By Megan Cooley
Tuesday, February 4, 2003
A recent survey found that the majority of Catholic hospitals said they would not give women emergency contraception, even those who have been raped. In some states, such actions would mean those hospitals are breaking the law.
SPOKANE, Wash. (WOMENSENEWS)--After the assault of rape, a victim often encounters this advice: Contact a trustworthy person, don't shower and see a doctor immediately.
Another practice, however, might soon become more commonly prescribed--carefully consider the hospital in which to seek medical attention--after a survey released in December found that many Roman Catholic hospitals deny emergency contraception to rape victims.
The survey, commissioned by Catholics for a Free Choice, a Washington-based advocacy group that promotes issues of gender equality and reproductive health, found that only 28 percent of Catholic hospitals in 47 states and the District of Columbia would provide emergency contraception, also known as the "morning-after pill" or EC, to rape victims. Fifty-five percent of Catholic hospitals wouldn't dispense emergency contraception under any circumstances. The survey found that most of the hospitals that do provide emergency contraception set up barriers, such as pregnancy tests and police reports, before administering the drug.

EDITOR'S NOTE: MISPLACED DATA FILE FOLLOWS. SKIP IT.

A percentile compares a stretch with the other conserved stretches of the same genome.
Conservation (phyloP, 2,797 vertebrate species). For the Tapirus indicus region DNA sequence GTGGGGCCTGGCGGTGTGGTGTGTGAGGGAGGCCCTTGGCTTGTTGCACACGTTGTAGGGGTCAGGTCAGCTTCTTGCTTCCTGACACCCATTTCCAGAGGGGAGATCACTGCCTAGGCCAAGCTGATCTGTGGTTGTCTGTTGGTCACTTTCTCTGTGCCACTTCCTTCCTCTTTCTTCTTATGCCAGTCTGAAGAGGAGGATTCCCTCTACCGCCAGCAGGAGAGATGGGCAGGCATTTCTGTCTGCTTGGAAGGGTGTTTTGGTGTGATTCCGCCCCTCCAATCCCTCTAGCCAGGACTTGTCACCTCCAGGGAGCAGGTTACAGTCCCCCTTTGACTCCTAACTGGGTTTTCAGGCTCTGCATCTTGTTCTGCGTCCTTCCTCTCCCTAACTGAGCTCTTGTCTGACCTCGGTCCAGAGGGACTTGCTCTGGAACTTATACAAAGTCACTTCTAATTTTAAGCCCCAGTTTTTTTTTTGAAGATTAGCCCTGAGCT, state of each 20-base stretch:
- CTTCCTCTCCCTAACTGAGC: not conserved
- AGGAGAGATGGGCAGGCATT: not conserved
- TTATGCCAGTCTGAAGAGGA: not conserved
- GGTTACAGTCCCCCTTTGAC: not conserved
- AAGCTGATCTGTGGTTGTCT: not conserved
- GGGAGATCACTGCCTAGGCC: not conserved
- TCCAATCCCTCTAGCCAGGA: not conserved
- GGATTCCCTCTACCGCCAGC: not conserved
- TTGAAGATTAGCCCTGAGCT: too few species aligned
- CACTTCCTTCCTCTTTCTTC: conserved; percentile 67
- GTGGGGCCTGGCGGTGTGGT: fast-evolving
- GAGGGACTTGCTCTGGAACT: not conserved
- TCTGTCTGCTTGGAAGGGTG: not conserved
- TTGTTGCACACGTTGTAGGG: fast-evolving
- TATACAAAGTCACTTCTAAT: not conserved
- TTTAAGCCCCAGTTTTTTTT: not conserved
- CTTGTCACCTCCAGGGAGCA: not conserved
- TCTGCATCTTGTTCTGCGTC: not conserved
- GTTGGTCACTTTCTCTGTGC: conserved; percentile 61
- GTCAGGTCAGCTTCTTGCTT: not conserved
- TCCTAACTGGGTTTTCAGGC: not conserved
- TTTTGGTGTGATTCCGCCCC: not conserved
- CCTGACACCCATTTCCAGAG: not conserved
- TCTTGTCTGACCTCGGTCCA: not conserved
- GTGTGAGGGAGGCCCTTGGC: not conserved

Frances Kissling, president of the organization, asserts that when the law doesn't otherwise restrict it, the Catholic Church is using its hospitals to put its teachings into practice.
"What we are seeing is an increasing politicization of the Catholic hospitals by the Catholic bishops," Kissling says. "They are using Catholic hospitals as a way of enforcing Catholic beliefs that they have been unable to enforce through legislation."